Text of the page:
RottGerman As far as I've researched the name dates back to a man by the name of Count Palatine Kuno von Rott (~1083). After he got land from the Pfalzfrafs which seem to be a nobile family line.... [more]
RottenPopular Culture From the English word rotten, meaning "In a state of decay/cruel, mean, immoral/bad, horrible". In the Icelandic children's television program LazyTown, Robbie Rotten is the main antagonist of the show who desires silence and peace, continuously formulates reckless schemes that often feature him masquerading in various disguises as a means of hoodwinking or tempting residents away from an active lifestyle... [more]
RottscheitGerman Modernization of Rotscheidt, also a city in Germany (Rottscheidt) bearing another modern alternate spelling. When broken down it ultimately means "red" and "piece of wood", implying that the families of today descends from woodwrokers.
RouenFrench From the other broad category of surnames that was given to a person who resided near a physical feature such as a hill, stream, church, or type of tree. ... Ruen is a place-name from in Rouen, the capital of Normandy... [more]
RougeFrench Nickname for someone with a ruddy complexion.
RougeauFrench Diminutive of Rouge, a nickname for someone with a ruddy complexion.
RougetFrench Derived from the French adjective rouge meaning "red" combined with the French masculine diminutive suffix -et.
RöverGerman This surname was originally used as a derogative nickname for an unscrupulous individual, from Middle Low German rover meaning "pirate, robber."
RoverEnglish, German (Anglicized) This surname is derived from Middle English roof (from Old English hrof) combined with the agent suffix (i)er, which denotes someone who does/works with something. Thus, the surname was originally used for a constructor or repairer of roofs.... [more]
RowettEnglish English from a medieval personal name composed of the Germanic elements hrod ‘renown’ + wald ‘rule’, which was introduced into England by Scandinavian settlers in the form Róaldr, and again later by the Normans in the form Rohald or Roald... [more]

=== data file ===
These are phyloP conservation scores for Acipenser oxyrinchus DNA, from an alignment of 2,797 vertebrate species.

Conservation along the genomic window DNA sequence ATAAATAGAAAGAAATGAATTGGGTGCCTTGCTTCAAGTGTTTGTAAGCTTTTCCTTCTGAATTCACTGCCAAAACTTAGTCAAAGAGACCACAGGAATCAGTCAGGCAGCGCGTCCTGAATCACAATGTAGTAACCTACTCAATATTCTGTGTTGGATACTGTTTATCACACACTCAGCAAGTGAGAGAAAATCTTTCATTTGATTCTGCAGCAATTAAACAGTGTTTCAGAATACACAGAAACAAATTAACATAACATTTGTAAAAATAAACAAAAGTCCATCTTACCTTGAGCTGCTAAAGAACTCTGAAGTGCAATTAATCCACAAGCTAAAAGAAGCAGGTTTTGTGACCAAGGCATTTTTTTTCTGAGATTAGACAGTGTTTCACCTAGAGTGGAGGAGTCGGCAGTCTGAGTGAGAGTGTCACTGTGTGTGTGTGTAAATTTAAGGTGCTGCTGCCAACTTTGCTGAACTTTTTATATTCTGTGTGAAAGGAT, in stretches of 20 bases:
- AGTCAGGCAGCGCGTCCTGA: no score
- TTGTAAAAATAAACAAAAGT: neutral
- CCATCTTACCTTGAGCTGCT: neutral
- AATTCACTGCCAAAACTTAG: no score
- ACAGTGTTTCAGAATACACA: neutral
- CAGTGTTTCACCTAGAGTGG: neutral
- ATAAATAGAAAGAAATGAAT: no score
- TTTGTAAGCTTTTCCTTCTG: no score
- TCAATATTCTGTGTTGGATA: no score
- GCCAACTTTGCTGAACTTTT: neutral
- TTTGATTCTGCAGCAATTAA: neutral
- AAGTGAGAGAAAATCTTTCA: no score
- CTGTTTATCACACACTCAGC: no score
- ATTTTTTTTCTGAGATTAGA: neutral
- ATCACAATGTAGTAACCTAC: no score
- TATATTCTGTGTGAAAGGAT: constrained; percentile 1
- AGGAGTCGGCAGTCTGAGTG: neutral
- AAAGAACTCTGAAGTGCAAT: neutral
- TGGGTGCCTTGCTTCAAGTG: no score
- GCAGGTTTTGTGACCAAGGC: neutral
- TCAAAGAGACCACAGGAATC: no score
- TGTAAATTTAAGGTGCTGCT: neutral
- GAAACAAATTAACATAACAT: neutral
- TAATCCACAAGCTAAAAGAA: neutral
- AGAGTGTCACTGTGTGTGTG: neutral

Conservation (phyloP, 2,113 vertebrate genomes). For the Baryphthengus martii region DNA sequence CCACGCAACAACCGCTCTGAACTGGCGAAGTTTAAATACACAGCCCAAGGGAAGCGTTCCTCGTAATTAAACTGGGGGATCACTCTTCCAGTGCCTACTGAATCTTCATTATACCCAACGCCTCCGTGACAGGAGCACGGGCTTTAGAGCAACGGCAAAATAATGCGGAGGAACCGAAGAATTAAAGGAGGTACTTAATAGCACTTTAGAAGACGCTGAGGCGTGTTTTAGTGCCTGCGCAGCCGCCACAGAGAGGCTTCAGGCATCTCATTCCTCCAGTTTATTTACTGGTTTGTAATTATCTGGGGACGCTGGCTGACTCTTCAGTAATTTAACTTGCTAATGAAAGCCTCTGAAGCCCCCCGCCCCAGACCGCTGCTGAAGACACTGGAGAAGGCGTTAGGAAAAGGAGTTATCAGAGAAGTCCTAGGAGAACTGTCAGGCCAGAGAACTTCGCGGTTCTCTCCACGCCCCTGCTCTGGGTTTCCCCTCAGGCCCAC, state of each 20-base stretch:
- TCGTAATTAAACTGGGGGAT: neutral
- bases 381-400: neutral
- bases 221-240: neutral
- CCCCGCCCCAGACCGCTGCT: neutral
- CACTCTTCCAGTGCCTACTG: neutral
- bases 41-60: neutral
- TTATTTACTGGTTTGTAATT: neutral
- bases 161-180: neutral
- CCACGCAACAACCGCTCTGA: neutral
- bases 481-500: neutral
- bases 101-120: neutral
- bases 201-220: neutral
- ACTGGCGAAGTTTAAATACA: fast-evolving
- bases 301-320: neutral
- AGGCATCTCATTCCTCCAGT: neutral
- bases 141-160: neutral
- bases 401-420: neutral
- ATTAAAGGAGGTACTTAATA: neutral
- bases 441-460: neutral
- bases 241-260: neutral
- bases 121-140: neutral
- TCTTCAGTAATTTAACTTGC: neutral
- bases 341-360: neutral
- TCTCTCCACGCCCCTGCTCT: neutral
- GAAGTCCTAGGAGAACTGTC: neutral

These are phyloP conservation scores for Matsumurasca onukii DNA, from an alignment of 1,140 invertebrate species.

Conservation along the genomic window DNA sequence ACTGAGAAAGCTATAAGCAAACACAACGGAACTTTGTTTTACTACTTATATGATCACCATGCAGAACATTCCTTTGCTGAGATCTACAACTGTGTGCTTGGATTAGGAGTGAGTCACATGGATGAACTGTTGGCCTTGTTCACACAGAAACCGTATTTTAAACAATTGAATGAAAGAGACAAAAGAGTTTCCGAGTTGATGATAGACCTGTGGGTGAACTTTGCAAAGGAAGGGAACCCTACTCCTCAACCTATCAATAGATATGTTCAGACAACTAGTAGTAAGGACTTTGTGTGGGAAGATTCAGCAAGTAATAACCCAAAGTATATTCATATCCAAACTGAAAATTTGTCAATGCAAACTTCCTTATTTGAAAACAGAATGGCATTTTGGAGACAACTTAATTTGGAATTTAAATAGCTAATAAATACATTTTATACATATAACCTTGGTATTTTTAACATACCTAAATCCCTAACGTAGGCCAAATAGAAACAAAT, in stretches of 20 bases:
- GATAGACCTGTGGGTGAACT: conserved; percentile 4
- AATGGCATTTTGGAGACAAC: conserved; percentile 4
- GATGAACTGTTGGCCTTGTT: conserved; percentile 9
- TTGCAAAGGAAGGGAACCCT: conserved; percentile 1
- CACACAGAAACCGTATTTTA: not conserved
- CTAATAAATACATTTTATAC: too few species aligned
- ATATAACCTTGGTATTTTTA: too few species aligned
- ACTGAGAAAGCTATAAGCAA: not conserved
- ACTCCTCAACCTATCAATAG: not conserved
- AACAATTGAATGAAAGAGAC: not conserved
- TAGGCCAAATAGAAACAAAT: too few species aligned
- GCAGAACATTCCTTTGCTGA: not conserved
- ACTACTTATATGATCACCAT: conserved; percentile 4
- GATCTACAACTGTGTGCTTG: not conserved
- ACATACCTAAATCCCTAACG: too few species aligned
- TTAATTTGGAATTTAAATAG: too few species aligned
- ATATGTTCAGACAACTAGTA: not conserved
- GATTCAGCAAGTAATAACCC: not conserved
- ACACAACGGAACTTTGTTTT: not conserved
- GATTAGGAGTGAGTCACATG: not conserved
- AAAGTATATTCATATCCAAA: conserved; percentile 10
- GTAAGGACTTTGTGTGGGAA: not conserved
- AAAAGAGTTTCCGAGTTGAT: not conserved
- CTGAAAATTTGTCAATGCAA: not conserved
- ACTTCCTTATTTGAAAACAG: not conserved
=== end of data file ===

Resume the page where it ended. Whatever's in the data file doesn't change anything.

RowleyEnglish Anglo Saxon Name- locational, comes from several places in England such as in Devonshire, Yorkshire, County Durham and Staffordshire. It means ' rough wood or clearing', from the Old English 'run' meaning rough and 'leah', meaning clearing in a wood.
RowsonEnglish (British, Anglicized) The ancestors of the Rowson family first reached the shores of England in the wave of migration after the Norman Conquest of 1066. Their name is derived from the Norman given name Ralph. This name, which also occurs as Ralf, Rolf, and Raoul, is adapted from the Old French given name Raol.... [more]
RoxburghScottish Derived from Roxburgh, a village near Kelso, Scottish Borders, Scotland, so named from the genitive case of the Old English byname Hroc, meaning "rook", and Old English burh meaning "fort, manor".
RubalcavaSpanish Habitational name for someone originally from the town of Rubalcaba in Cantabria, Spain. The name itself is derived from Arabic الربع الخالي (ar-rubʿ al-ḵālī) meaning "the Empty Quarter", referring to the Rub' al Khali desert in the Arabian Peninsula.